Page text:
Because of all of this, works like On-Gaku: Our Sound just blow my mind from a creative and developmental standpoint. The film is the passion project of one Kenji Iwaisawa, who, for the life of me, I cannot find any info on him before this movie outside of doing a short film in 2012 called Kotatsu Man as well as a few minor animated projects. Even then, IMDB and Anime News Network have absolutely nothing on the guy outside of those two projects. When sites like Anime News Network, which will catalog the most obscure mid-90s short films and list every person who was involved in it, has no information on the guy, that’s just impressive how unknown the man is.
But Iwaisawa was not just the director here. Nay nay, he did everything for this movie, and I mean EVERYTHING. Scriptwriting, art design, editing, storyboarding, even animating, the man did it all by himself. He only got outside help when it came to actually creating the music of the film. But everything else is all Iwaisawa here. Because of this, the film took seven and a half years to make, not only because he was a one-man show, but because he goddamn rotoscoped the film. I repeat, one man, over the course of over seven years, ROTOSCOPED, and entire feature film.
In case you don’t know how horrifying the idea of rotoscoping an entire feature film is, when Richard Linklater decided to rotoscope A Scanner Darkly, he described the process as being “torture” with it nearly sinking the entire production. This is Loving Vincent levels of dedication, and that movie had over 60,000 paintings made for it!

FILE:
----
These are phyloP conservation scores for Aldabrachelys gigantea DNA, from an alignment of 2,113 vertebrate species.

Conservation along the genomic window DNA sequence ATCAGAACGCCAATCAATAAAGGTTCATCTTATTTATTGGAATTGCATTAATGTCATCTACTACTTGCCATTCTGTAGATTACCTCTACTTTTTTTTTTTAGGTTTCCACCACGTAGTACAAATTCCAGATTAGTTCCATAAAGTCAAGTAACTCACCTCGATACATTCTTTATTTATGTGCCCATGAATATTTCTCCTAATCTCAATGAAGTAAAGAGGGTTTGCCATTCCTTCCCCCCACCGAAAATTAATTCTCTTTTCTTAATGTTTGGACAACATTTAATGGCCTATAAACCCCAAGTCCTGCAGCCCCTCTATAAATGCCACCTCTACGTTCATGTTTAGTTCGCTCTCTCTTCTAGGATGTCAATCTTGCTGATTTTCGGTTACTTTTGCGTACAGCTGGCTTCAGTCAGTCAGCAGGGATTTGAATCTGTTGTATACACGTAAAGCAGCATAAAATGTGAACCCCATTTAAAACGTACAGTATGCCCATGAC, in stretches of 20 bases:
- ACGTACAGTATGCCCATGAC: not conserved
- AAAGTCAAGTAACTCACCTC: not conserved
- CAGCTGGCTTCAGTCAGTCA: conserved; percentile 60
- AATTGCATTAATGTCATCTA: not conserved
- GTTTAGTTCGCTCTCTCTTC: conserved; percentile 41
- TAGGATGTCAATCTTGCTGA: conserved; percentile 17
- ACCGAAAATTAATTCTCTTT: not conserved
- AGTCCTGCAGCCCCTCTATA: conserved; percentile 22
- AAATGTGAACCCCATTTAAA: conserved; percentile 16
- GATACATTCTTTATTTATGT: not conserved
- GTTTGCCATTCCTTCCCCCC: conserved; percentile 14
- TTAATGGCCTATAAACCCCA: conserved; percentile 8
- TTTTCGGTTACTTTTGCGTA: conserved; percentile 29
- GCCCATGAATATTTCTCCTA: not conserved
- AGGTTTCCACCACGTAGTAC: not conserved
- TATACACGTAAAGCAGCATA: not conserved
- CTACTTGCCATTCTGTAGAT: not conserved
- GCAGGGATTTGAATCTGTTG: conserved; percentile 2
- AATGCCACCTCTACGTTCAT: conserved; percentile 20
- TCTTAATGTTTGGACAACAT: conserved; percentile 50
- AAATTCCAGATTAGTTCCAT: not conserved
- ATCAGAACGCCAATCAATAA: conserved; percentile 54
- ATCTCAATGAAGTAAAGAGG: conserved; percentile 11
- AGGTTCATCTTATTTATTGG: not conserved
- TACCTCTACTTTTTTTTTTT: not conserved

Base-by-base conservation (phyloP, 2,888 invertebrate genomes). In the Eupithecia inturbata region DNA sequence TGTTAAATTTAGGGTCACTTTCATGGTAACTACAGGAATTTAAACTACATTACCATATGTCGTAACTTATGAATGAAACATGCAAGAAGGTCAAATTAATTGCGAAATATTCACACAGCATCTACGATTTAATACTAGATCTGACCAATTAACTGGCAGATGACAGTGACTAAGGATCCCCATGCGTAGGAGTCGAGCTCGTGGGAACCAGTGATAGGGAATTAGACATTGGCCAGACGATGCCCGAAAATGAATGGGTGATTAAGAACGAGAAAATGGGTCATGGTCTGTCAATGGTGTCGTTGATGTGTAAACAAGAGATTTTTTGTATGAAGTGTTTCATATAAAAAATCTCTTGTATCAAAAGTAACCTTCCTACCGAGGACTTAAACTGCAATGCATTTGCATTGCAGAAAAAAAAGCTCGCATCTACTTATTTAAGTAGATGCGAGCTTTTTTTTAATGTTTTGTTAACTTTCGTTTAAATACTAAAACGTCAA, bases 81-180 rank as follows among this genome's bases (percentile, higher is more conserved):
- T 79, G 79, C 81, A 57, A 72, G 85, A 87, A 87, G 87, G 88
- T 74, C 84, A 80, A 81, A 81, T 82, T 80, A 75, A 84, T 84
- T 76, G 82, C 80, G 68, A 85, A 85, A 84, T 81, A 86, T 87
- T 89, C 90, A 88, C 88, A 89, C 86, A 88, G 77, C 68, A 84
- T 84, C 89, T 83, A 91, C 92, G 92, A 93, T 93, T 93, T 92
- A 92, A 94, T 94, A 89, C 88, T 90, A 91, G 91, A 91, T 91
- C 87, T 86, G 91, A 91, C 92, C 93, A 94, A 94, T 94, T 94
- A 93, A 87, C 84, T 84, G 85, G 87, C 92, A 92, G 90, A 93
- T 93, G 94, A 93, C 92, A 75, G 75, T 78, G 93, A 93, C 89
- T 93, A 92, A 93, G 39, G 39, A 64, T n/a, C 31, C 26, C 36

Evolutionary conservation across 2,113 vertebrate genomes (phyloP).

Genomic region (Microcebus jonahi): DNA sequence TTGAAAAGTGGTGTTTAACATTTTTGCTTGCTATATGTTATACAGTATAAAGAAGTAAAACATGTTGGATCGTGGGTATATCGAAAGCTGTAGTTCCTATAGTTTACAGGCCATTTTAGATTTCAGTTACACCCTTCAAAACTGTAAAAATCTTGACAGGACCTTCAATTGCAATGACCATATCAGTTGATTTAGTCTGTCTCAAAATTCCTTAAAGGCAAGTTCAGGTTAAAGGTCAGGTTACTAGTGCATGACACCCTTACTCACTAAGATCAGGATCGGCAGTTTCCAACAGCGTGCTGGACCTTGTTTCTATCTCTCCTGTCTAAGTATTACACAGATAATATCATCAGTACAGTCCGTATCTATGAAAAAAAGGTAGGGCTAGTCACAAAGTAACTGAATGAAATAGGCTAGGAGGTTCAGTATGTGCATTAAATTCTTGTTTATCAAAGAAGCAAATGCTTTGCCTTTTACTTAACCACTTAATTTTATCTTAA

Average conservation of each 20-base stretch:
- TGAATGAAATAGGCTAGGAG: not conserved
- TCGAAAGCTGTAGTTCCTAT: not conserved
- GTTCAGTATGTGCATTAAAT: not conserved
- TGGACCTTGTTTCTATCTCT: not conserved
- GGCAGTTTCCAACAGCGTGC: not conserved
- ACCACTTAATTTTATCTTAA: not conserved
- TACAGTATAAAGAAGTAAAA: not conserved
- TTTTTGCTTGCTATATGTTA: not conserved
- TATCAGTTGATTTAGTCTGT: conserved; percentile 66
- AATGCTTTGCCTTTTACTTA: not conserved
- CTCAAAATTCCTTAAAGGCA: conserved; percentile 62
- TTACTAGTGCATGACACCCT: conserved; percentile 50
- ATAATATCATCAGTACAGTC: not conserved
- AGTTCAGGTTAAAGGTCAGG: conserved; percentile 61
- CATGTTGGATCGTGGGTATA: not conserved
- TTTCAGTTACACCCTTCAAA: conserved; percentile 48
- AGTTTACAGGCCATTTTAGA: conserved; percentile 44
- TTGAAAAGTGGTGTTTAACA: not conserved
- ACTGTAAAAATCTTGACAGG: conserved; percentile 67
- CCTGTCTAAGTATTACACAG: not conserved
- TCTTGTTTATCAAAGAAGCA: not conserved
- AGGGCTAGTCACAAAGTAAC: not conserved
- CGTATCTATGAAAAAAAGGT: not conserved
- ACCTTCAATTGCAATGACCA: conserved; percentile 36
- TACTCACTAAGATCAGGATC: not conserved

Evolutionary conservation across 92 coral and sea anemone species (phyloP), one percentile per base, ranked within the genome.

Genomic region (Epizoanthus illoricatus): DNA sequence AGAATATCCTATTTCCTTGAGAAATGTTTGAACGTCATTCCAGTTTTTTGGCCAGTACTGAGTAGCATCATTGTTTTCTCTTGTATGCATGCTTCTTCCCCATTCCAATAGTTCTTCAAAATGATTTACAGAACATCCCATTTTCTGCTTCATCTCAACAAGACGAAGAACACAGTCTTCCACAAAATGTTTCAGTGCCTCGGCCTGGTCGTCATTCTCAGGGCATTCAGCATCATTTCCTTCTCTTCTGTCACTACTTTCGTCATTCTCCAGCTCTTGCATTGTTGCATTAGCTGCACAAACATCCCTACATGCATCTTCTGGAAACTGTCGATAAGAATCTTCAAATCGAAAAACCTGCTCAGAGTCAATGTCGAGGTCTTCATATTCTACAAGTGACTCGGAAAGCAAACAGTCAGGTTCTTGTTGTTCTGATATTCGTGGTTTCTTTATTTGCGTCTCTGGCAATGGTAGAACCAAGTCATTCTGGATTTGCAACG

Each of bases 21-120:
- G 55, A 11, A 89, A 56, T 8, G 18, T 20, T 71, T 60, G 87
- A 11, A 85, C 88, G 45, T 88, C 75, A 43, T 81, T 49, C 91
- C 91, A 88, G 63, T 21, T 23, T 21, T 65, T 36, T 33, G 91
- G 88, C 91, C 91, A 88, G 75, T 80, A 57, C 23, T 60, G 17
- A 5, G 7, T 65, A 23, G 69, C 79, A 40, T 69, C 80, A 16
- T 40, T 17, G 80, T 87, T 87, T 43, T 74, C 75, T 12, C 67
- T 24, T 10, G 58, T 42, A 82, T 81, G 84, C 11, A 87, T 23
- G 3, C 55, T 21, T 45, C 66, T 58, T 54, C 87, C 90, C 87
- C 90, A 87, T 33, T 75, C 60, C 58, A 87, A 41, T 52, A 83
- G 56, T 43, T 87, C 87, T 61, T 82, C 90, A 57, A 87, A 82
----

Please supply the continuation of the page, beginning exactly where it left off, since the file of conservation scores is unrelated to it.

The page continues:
But we’re no stranger to passion projects here at Weeb Analysis. Aragne: Sign of Vermillion was a passion project that failed in nearly every single regard, showing that sometimes blood, sweat, and tears don’t excuse a bad movie. I’m happy to report that On-Gaku: Our Sound avoids the same pitfalls that Aragne made and delivers an… interesting final product. It’s good, quite good actually, and On-Gaku: Our Sound is indeed a film worthy of a Weeb Analysis, but it’s still a weird little film. So in honor of the film releasing today on Blu-ray and VOD, let’s see exactly how On-Gaku: Our Sound stands apart from the crowd.